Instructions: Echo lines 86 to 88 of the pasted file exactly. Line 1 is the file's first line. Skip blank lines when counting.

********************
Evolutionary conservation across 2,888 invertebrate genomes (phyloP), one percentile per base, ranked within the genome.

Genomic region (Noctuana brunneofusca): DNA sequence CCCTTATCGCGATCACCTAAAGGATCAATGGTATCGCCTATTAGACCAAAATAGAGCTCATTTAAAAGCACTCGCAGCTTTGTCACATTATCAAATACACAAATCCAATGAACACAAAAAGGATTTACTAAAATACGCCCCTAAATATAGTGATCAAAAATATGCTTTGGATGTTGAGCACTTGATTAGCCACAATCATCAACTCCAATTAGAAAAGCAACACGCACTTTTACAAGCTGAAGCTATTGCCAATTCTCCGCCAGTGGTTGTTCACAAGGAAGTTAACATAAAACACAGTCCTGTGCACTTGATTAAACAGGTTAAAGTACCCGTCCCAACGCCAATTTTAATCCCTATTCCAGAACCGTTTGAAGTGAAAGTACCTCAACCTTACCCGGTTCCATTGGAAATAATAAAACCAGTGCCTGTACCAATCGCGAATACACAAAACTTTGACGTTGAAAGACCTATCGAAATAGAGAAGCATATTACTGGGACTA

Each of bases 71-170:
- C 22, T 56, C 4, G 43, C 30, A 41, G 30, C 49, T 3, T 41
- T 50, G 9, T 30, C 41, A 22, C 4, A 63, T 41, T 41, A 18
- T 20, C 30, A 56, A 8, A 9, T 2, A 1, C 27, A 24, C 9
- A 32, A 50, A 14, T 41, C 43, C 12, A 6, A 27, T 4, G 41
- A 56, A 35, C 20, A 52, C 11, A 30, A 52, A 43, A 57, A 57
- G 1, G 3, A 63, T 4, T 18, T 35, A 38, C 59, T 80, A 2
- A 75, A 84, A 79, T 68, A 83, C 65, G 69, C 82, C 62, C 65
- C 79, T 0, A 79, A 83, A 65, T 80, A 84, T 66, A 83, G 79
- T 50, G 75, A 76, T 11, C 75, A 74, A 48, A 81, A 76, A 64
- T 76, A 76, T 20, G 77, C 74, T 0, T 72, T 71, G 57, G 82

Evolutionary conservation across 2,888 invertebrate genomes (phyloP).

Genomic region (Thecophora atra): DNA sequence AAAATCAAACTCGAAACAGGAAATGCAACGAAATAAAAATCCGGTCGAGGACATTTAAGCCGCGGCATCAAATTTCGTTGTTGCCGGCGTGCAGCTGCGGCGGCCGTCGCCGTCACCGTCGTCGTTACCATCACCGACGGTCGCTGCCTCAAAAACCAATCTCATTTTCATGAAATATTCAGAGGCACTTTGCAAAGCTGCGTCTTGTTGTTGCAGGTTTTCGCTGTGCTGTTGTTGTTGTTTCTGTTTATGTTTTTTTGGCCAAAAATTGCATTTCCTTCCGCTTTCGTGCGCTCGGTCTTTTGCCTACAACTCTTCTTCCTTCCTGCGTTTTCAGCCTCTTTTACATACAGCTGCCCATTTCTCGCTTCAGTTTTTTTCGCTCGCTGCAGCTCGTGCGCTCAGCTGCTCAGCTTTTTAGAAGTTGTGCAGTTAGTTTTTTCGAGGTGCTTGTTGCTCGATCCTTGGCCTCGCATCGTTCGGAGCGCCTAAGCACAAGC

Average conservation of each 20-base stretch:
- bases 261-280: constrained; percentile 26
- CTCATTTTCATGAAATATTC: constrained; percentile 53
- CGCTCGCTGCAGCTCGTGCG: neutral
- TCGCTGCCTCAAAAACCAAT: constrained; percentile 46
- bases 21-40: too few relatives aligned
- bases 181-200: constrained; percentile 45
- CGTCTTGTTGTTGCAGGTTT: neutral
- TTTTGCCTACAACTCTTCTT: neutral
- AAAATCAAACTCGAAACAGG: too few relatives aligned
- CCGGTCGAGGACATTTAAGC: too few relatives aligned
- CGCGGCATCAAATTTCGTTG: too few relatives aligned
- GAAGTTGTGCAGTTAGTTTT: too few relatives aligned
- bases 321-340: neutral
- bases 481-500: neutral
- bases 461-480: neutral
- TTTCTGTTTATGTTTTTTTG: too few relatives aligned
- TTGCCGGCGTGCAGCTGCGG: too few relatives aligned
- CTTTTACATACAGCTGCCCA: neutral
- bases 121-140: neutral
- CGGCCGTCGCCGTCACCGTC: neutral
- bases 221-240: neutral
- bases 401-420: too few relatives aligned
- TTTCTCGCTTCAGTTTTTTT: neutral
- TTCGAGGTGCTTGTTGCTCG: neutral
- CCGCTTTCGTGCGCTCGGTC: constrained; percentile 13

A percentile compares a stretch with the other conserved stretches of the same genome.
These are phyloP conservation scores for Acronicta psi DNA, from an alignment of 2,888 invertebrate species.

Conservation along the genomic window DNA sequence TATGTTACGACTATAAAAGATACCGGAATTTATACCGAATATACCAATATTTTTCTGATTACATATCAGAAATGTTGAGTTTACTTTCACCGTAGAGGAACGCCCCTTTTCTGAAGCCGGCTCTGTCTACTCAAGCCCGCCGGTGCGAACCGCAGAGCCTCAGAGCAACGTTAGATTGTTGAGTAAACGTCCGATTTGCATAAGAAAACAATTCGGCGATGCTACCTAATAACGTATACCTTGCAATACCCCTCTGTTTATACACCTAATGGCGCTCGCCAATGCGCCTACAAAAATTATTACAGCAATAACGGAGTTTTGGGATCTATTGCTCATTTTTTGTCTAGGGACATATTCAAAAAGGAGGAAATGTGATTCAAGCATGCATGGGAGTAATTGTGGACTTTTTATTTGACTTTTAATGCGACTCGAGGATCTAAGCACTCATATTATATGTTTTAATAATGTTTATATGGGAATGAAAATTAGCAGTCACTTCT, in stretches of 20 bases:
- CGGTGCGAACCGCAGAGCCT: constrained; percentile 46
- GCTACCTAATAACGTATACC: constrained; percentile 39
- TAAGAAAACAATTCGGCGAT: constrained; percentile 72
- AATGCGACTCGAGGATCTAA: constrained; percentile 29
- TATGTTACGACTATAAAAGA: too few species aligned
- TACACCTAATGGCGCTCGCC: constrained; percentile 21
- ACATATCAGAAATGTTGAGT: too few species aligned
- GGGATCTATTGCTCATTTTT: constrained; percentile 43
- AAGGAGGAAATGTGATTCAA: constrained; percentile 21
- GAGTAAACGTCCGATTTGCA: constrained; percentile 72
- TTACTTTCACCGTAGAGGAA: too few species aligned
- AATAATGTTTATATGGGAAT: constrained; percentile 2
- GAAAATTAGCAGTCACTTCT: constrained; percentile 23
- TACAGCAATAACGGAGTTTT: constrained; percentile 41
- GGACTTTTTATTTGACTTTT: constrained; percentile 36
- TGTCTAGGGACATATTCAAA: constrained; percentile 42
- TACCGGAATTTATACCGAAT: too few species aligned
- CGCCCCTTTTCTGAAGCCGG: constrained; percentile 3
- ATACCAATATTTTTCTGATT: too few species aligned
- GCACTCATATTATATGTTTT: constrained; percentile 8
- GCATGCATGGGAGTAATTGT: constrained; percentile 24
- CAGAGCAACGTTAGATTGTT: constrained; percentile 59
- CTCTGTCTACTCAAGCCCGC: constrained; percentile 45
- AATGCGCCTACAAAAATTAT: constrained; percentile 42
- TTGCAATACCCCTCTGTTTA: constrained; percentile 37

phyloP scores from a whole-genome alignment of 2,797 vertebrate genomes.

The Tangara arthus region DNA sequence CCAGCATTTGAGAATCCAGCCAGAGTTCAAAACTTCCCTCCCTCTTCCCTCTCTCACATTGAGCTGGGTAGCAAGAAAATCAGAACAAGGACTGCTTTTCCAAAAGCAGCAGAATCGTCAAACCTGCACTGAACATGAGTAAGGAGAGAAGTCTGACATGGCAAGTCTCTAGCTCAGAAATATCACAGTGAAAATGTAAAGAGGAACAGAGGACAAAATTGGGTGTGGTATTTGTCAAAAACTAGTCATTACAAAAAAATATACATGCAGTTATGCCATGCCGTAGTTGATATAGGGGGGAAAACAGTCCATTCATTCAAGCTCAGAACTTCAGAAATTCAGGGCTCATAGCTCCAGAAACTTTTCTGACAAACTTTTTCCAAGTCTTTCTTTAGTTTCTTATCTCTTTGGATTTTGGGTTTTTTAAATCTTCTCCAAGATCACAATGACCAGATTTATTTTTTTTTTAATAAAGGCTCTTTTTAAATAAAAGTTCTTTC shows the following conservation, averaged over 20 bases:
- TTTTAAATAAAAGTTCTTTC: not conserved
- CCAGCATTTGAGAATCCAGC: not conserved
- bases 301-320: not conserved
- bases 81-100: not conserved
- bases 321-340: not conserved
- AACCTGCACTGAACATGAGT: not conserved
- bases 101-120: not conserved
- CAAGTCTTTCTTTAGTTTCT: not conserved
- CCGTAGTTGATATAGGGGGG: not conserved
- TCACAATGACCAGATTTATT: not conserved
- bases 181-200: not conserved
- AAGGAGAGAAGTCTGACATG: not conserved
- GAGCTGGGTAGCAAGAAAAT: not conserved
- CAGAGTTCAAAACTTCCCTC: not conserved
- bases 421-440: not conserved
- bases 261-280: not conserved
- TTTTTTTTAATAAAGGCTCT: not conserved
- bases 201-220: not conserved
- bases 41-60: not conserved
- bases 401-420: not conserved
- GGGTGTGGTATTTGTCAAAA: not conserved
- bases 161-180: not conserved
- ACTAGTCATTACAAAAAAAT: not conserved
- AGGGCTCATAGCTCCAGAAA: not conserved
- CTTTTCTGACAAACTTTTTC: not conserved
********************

- bases 421-440: not conserved
- bases 261-280: not conserved
- TTTTTTTTAATAAAGGCTCT: not conserved